Customer service abounds claims in bumpy German
One of numerous existing chat histories is shown here as representative of the way the Irish company deals with legitimate customer concerns.
“Customer: I just wrote to a colleague of yours. I should fill out a refund form on the homepage. Unfortunately, this doesn’t work. When booking XXXXX the flight times were changed and I do not agree to this change. I am therefore asking for a refund as a voucher. Submission via the form does not work.
Ryanair: Welcome to Ryanair customer service. I am happy to answer your questions. Please stay active while your request and reservation details are being reviewed.
Ryanair: Please use the form from the confirmation of the time change
Customer: There is no form. It says that you should contact customer service
Ryanair: There is a 1-3 hour flight schedule change in your reservation. In this case you can keep the trip or change your booking for free.
Customer: The flight number was changed, the flight times changed and the airline changed. According to EU Regulation 261/2004, this means that if I do not accept it, I have the right to a refund of the flights. I have already met you and offered you the refund as a voucher.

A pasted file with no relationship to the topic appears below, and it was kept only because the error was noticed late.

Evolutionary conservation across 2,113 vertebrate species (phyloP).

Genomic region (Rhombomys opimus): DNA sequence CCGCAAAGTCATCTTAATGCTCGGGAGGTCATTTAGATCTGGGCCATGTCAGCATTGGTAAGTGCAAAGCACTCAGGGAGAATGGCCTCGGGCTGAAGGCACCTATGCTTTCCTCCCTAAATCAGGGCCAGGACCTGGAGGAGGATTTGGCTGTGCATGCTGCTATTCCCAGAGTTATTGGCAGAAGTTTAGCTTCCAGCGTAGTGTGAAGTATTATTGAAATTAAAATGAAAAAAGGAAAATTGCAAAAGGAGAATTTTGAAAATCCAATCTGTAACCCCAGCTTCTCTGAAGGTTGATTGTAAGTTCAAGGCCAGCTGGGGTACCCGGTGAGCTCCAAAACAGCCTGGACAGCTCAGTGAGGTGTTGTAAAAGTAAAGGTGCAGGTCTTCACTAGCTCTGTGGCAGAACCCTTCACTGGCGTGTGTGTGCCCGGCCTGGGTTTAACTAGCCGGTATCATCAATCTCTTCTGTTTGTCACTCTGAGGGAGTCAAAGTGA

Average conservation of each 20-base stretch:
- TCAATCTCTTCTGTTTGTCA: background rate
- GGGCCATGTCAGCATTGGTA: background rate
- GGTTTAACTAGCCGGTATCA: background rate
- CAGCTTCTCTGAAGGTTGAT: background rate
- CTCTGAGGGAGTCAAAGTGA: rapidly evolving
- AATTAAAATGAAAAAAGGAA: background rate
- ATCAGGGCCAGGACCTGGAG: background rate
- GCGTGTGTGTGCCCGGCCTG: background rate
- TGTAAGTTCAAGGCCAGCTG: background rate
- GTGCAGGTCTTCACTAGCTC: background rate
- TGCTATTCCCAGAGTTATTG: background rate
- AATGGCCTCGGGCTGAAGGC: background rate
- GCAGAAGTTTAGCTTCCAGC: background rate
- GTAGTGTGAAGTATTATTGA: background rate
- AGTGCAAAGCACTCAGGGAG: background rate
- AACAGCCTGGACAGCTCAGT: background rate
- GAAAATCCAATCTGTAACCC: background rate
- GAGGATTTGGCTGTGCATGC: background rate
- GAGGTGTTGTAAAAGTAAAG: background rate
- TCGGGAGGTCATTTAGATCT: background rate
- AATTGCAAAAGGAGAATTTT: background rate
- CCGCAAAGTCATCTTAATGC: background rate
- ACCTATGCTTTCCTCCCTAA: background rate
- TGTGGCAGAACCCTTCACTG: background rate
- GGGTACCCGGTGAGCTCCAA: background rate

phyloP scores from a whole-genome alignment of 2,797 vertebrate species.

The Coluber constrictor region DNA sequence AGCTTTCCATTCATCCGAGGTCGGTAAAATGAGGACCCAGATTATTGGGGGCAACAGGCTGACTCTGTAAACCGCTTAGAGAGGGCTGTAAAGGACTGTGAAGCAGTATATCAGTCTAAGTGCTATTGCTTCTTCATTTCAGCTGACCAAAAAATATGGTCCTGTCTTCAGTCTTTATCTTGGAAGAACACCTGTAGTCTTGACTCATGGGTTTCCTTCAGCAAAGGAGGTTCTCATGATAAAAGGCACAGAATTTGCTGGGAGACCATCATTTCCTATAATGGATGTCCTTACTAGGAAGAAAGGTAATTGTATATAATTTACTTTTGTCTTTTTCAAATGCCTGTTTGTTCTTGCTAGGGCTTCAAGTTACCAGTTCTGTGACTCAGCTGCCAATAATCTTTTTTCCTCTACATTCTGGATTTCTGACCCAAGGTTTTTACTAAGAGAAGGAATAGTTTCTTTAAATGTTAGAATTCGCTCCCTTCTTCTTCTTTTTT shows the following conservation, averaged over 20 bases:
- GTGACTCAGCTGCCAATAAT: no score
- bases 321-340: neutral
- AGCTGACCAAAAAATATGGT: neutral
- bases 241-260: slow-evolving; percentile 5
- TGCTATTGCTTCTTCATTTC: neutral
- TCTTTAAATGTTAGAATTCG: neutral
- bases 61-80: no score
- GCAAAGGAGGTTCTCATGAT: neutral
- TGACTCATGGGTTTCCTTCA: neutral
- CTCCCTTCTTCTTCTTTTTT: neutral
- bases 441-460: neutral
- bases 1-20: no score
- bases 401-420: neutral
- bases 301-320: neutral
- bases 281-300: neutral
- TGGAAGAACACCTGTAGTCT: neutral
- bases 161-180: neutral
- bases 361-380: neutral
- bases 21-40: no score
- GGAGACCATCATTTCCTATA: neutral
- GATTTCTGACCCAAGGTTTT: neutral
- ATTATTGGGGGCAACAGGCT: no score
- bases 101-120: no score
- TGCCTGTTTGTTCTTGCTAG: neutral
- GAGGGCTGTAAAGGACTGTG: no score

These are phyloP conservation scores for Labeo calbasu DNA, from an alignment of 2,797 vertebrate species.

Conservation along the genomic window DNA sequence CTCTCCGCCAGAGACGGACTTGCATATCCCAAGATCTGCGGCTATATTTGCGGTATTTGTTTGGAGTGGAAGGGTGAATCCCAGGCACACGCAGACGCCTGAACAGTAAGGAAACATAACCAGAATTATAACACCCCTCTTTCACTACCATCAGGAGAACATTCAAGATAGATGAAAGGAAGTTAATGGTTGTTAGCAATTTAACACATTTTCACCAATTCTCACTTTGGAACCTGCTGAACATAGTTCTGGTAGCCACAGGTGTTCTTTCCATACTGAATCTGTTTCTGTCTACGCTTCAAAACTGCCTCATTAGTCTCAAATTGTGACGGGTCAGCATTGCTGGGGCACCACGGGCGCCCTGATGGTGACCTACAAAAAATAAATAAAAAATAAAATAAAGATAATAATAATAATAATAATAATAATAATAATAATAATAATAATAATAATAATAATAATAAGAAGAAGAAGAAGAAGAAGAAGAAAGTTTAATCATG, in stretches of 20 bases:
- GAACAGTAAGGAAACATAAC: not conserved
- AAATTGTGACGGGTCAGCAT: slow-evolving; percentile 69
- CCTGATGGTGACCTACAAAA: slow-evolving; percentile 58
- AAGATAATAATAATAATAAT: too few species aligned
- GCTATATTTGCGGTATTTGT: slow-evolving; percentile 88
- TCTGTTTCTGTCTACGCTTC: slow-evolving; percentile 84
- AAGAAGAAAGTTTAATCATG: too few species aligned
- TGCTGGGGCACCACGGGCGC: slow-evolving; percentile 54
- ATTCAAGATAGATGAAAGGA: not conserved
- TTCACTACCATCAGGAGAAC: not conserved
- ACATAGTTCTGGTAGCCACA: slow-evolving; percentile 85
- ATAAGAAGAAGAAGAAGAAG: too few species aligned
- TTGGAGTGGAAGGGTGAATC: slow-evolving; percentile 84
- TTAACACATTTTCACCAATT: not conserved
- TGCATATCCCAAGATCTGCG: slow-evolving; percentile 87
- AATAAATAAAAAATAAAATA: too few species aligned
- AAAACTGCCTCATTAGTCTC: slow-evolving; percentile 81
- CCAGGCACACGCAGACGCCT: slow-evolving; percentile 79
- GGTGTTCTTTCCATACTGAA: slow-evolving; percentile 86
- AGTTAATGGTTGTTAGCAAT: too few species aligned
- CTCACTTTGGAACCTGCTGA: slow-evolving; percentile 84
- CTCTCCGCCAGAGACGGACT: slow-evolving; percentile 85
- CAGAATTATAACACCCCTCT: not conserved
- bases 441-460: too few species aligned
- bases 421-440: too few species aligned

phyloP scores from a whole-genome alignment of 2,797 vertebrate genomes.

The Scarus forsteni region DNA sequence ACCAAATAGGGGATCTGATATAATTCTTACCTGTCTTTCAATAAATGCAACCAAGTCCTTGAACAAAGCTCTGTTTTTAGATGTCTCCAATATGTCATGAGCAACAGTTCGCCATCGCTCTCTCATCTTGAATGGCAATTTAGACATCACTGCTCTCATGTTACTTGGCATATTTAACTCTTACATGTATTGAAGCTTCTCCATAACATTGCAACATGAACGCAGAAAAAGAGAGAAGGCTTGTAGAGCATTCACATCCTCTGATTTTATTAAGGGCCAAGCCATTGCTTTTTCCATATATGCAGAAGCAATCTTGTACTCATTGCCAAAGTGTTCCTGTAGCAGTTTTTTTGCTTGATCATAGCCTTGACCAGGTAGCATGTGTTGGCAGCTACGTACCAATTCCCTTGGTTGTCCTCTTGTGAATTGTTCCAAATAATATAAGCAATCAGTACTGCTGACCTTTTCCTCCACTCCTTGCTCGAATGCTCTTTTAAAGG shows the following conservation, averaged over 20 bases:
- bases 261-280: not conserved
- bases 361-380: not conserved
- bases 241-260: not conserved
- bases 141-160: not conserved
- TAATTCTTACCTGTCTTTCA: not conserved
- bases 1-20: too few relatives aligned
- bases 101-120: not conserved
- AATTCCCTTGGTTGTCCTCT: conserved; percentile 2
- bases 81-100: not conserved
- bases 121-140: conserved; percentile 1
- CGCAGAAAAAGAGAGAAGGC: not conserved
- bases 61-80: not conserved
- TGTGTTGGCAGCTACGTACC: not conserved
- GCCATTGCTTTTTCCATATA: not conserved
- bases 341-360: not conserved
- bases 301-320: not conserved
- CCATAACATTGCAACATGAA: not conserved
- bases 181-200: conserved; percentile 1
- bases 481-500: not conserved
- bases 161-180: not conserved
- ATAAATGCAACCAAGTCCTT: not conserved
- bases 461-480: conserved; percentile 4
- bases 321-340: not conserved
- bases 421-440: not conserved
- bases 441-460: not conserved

Ryanair: I am very sorry
Customer: What does that mean specifically? That Lauda / Ryanair ignores the law?
Ryanair: In this case, no refund is due
Customer: That’s not true. Read EU Regulation 261/2004. Lauda made a unilateral contract change and changed the airline, flight number and flight times. Passengers do NOT agree to this change. Thus, the legal regulation applies and the airline has to reimburse the ticket price. This is regulated by law and confirmed by judgments of the ECJ. That is out of the question. I’m coming to meet you and I’m ready to accept a voucher. Therefore, please ask your supervisor for a solution.
Ryanair: That is all the information we currently have. If you have no other questions on another topic, can I clarify anything else?
Customer: Who is responsible for processing?
Ryanair: After your application is processed, you will be informed by email.
Customer: what have you submitted for an application?
Ryanair: Sorry, none
Customer: and how is this handled now? Whom can I contact?
Ryanair: As I said, unfortunately if your flight was changed by less than 2 hours, no refund is due
Customer: that’s not true.”
The affected customer was then thrown out of the service chat. Ultimately, it boils down to the fact that affected passengers have to consult a lawyer and, if necessary, have to go to court or, alternatively, have to contact a specialist provider, even though the customers are clearly in the right according to the legal situation. Ryanair probably knows only too well that many passengers do not have legal expenses insurance and, on top of that, many insurers want to avoid the insurance coverage with the “Corona” excuse. Only a small fraction enforces his rights and the rest of the money is likely to remain in the Ryanair coffers as “basket money”. A behavior that could be financially attractive for the Irish low-cost airline.